“I dislike it more than I dislike violence,” she said, tapping the metal knob of her walking stick against his right knee.

“Yes, m’am.”

Then she smiled and leaned closer to his ear. “I’m just playing with you,” she said, and he seemed to loosen. She leaned across to his other ear. “I don’t really dislike violence at all.”

Othel’s face shifted as Henrietta stepped back and said, “Monroe.”

The sheriff took a deep breath, then stepped toward the softening man.


from Steve Weddle's Cottonmouth Tomlin and the Last Outlaw Camp 

Monday, December 20, 2021

Phillip Thompson in a Flash

Up next in our Flash Fiction Challenge is best-selling author Phillip Thompson. Phillip hails from rural East Mississippi, while there he received a bachelor's degree in journalism from Ole Miss. A Marine Corps combat veteran, he’s worked as a reporter and editor at newspapers in both Mississippi and Virginia. He has also worked as a defense analyst, media spokesman, consultant, speechwriter, and Senate aide.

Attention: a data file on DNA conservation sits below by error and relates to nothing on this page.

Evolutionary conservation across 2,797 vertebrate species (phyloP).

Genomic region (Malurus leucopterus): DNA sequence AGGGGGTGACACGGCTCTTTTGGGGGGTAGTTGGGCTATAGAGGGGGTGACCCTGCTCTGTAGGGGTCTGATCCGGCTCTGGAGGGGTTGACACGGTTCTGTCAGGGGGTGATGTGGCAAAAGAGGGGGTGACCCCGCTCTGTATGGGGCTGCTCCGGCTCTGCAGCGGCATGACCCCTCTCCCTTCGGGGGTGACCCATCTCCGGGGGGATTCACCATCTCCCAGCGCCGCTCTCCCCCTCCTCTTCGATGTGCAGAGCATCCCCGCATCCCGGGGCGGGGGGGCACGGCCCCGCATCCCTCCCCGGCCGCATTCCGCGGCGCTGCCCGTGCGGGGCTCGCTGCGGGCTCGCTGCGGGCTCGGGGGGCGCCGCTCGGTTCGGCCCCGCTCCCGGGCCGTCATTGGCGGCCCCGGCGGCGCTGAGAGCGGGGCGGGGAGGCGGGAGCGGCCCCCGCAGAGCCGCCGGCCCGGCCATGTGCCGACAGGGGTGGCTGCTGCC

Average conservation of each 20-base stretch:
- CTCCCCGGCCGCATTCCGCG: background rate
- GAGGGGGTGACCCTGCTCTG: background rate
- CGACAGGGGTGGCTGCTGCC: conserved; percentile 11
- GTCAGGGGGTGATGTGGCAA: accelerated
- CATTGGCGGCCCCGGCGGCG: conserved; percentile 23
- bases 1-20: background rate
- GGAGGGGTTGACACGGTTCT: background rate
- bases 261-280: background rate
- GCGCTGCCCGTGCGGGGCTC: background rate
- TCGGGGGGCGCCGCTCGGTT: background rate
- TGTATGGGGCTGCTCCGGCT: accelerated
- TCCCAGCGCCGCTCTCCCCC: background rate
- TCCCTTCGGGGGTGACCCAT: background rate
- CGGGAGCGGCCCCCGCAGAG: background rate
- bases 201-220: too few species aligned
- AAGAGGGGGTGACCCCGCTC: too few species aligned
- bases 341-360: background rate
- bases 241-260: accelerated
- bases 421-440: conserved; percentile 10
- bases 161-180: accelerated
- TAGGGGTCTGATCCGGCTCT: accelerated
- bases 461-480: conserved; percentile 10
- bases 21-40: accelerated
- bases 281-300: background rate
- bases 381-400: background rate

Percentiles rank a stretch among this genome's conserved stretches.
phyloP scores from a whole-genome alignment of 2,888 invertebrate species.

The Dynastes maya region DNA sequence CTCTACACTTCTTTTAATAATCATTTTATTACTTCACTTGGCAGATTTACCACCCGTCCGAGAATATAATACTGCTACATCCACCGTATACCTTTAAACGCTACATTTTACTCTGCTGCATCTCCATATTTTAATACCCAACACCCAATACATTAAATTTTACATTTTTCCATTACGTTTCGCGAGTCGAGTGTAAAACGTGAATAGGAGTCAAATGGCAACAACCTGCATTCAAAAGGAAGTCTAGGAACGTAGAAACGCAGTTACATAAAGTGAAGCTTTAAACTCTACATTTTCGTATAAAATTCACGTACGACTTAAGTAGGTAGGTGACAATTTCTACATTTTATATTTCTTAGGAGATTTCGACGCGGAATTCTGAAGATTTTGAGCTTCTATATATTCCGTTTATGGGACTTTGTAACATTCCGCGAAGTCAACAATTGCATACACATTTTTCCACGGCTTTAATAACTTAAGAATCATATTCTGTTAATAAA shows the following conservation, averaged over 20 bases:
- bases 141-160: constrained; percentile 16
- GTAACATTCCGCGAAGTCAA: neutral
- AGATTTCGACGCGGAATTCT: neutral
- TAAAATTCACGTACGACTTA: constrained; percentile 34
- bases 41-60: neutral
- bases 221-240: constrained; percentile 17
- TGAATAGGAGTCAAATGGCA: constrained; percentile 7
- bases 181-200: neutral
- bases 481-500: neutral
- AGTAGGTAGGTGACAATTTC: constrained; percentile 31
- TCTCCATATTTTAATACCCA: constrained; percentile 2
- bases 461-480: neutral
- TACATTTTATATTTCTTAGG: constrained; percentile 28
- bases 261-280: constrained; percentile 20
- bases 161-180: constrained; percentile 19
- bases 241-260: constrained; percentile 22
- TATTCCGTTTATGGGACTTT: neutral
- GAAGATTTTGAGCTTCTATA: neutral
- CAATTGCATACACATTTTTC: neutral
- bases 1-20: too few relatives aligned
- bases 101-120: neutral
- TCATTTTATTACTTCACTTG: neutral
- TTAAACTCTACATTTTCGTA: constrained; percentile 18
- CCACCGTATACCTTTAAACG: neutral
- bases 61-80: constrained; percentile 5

Dedicated to his craft, Thompson has authored five novels. His most recent is OLD ANGER, the Amazon Best Seller OUTSIDE the LAW, DEEP BLOOD, A SIMPLE MURDER, and ENEMY WITHIN. His short fiction has appeared in O-Dark-Thirty; The Dead Mule School of Southern Literature; Out of the Gutter Online; Thrills, Kills 'N' Chaos; Near to the Knuckle; Yellow Mama; and The Shamus Sampler II.

If you are looking for more information on Phillip and his writing, you can find him on Twitter at @olemissgrad38 and online at We are excited to have Phillip join us in this challenge.

What is the challenge?

Write a fifty-word flash. That’s it. However, the story must incorporate three randomly selected words and revolve around a single, overall theme. The words have been drawn and shared; letter, afford, and yard. The theme is despair.


I sit alone on the front porch, running a cleaning rag through the barrel of my Ruger. I’ve already wiped down the only bullet I’ll need. My last whiskey bottle lies empty in the yard where I threw it, and I can’t afford another one.